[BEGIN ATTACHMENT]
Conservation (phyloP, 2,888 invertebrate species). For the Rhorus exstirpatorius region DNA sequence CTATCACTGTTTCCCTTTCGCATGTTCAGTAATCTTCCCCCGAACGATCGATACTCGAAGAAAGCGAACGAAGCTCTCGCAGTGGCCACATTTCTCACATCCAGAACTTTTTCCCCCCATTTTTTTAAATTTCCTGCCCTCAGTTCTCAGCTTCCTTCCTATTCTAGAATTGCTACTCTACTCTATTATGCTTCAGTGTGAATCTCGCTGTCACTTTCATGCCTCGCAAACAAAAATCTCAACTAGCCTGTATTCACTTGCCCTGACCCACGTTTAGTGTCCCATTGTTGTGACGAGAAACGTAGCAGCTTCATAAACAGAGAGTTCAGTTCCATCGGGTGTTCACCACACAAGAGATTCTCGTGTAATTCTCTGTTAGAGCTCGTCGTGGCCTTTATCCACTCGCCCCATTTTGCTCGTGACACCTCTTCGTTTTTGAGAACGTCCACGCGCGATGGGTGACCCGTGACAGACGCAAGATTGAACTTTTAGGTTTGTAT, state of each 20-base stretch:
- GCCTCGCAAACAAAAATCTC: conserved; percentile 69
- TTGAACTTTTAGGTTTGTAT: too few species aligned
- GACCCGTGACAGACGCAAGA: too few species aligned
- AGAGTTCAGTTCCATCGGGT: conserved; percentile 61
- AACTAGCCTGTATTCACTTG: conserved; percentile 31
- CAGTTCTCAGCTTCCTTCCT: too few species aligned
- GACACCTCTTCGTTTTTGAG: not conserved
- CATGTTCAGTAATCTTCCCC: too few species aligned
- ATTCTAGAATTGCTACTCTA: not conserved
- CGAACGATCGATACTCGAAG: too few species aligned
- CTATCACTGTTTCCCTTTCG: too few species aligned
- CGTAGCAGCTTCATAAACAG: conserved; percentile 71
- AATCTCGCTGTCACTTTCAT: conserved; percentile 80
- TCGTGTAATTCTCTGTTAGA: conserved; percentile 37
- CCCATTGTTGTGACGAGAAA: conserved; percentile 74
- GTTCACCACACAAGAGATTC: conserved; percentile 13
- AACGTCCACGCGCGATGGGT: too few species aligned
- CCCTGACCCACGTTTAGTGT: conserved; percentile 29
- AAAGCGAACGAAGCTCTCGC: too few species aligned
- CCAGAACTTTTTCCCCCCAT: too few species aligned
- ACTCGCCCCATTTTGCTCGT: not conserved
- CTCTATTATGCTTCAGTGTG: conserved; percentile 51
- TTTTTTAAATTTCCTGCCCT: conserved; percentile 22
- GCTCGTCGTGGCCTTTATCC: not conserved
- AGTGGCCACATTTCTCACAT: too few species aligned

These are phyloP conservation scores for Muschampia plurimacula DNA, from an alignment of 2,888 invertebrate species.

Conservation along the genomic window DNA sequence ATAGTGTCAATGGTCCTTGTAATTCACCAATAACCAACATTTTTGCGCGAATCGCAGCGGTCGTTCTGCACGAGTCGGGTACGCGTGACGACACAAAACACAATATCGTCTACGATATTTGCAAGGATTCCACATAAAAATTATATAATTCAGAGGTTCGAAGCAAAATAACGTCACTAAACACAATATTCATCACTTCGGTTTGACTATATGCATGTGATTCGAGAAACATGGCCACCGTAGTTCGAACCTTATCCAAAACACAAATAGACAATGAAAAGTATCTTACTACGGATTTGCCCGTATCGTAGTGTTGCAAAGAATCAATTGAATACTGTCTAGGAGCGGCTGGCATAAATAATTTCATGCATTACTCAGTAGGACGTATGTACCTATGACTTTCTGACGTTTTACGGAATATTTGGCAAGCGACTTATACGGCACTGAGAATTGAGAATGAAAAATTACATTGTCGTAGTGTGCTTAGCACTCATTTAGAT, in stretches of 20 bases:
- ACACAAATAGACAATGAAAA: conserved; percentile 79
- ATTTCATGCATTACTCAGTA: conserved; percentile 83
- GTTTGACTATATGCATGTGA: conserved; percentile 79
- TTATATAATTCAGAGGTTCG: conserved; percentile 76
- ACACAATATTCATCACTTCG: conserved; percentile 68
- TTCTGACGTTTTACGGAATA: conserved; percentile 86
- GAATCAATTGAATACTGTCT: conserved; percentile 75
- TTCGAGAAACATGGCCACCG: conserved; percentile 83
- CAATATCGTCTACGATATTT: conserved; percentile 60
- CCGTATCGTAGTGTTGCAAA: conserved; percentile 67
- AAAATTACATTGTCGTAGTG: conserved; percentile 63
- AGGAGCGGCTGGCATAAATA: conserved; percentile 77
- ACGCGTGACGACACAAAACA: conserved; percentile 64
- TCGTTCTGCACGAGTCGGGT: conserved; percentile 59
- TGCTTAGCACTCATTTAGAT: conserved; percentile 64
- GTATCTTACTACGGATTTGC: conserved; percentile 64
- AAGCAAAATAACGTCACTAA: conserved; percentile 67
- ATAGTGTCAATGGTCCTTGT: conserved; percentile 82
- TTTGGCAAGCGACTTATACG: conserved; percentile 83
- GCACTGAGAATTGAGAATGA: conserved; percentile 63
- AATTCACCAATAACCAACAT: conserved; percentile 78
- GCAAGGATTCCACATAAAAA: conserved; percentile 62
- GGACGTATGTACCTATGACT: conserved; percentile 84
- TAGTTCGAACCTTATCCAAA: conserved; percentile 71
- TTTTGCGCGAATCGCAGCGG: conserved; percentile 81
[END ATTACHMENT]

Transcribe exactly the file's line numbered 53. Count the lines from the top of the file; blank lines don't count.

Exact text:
- TTTTGCGCGAATCGCAGCGG: conserved; percentile 81